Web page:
She was filmed getting into a beautiful white Mercedes and driving away. The investigator had just filmed the sheer white interior, then backed away and filmed her return. The whole interior was SOLID white leather.

  15. Ella says:

    I recently bought a beautiful and soft black beaver stole/cape, and was wondering if anyone recognizes the name “Roberts, Fall River, MA”. It is in excellent condition except for one rip in the seam (easy fix) and minimal staining. The lining has tree branches embroidered in it. I’m guessing the era is 1930s through 1950s, but it is hard to tell. My mom and I also both have mink stoles from her grandmothers on both sides, but the one I inherited is slightly too big, as my great-grandmother was a slightly larger person. The beaver fits much better. I love being able to have this form of material family history! I love your site–great job!

  16. Cheryl says:

    GREAT ARTICLE! However, silly me am still a bit confused on what I have. I have four vintage furs that are unique. One is BonWit Teller and two are Davellin but one has no tag. Unfortunately, I don’t know what kind of furs they are! Where can I send pics to to get a confirmation? I hate to wear and someone ask what it is and I don’t know!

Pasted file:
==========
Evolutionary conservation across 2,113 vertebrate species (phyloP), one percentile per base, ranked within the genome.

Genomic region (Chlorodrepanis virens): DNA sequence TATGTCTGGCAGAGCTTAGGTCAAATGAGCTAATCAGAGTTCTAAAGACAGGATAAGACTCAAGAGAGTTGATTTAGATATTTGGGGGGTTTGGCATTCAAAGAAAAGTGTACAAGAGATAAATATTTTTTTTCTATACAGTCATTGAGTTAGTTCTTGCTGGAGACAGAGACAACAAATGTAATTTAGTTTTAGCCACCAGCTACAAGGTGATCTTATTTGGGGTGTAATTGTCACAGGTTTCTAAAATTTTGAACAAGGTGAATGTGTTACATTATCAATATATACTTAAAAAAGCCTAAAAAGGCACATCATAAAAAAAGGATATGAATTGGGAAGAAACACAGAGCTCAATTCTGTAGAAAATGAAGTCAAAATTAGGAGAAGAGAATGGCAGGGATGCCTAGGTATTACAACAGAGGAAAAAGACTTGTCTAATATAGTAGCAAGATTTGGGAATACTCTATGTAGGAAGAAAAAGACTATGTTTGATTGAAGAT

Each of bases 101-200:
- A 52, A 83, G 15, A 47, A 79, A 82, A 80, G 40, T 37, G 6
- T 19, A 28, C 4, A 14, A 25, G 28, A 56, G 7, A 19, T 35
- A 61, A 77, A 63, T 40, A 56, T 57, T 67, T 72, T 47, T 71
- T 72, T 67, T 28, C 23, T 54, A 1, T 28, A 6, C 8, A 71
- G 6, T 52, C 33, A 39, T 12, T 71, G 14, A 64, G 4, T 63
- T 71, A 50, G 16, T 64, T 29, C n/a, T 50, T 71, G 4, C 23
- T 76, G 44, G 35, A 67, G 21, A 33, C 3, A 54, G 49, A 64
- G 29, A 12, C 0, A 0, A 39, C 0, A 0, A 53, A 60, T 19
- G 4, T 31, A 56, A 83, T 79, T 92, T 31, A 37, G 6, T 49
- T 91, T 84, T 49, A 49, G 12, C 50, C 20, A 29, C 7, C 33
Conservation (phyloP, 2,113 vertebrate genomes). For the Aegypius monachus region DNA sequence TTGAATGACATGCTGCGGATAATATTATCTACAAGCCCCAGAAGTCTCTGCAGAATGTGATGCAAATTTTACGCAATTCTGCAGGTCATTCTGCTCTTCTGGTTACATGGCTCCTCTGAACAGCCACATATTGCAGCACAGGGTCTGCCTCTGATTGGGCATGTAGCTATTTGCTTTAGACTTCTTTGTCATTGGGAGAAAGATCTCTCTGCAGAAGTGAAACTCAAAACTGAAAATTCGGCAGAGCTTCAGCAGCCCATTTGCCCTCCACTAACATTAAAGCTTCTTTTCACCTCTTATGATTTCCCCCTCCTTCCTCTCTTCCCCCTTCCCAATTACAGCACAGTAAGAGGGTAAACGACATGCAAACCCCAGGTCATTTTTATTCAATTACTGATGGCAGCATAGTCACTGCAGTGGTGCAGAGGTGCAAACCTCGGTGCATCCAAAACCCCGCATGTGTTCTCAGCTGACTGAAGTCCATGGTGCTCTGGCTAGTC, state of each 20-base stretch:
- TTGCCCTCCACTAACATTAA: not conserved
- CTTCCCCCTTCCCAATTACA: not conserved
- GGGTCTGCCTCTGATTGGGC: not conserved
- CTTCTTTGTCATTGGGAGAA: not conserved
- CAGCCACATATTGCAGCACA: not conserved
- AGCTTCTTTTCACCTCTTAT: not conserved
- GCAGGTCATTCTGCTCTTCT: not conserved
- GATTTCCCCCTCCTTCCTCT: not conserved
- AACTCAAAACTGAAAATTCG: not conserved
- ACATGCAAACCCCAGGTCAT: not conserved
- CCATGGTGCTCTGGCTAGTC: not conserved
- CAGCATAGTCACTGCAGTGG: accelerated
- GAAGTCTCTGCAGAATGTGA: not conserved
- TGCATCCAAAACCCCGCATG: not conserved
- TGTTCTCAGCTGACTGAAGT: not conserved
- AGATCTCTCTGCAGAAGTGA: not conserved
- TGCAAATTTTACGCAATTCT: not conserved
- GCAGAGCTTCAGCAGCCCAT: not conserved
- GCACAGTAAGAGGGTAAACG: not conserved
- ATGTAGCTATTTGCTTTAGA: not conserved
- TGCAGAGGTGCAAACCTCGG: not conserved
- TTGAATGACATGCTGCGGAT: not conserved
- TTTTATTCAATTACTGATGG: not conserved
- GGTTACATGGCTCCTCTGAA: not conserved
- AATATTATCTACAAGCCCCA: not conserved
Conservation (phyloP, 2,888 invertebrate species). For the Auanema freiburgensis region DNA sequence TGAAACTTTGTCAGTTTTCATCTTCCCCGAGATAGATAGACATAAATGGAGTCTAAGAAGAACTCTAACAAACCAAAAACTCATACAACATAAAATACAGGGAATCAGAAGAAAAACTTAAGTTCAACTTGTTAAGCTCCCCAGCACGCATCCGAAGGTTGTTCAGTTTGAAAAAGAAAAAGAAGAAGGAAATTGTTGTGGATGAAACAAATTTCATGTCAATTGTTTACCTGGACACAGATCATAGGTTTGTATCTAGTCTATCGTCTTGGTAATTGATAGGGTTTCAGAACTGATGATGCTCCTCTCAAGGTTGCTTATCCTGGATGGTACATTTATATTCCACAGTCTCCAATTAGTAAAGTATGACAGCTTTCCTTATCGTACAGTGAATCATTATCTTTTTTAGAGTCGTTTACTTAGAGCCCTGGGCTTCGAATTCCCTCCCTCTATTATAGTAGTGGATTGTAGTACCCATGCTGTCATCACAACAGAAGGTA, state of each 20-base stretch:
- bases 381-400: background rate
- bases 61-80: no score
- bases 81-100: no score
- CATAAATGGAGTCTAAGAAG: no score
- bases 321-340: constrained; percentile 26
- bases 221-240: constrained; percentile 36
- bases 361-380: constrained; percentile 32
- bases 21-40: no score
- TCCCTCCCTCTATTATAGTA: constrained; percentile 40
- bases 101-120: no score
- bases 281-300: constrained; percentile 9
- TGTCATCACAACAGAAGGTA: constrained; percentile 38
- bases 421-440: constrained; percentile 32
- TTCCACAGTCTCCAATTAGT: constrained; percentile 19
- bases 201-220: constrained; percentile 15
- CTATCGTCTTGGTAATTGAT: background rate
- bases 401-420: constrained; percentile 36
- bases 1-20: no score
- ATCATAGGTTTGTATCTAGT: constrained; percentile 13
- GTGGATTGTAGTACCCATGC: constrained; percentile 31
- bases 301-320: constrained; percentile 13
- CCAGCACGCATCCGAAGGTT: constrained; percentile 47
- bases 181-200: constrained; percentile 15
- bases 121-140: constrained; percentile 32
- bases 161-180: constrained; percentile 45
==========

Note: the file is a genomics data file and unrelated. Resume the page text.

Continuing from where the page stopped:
(They were inherited.) Thank you SOO much!

  17. Nikki says:

    This is a great site and very well written descriptions! I can help anyone who has a fur that they are having a difficult time identifying. Please feel free to send pictures of the fur to nikki (at)

  18. Arena says:

    I found at the G.W. a beautiful stole. No head or tail as a decider so I’m guessing from your description that it is probably fox. The pelts seem to be full length but only about 6″ wide. The inner lining is apart and it has a couple of pockets inside that are coming apart. I really don’t want to wear it since I have no idea where it’s BEEN! Other than being apart from the lining that is still with it it’s in beautiful shape. Also I really would NEVER have any place to wear it to, so my purchasing it was purely and act of preservation and maybe some $$$ for repairing it to original state and selling for a profit. I’m not to good at pictures to send but if it would help let me know. Thanks

  19. Matt Lowry says:

    I have what I believe to be a mink stole or wrap from the 30’s to 40’s. has three whole (heads and tails) linked together with tassels and a mouth minted clip on one head. I would be interested in selling it. Make is H. liebes. Please contact me back.

    Thank you.

    Matt Lowry

  20. ASIF SAEED says:

    Dear Sir,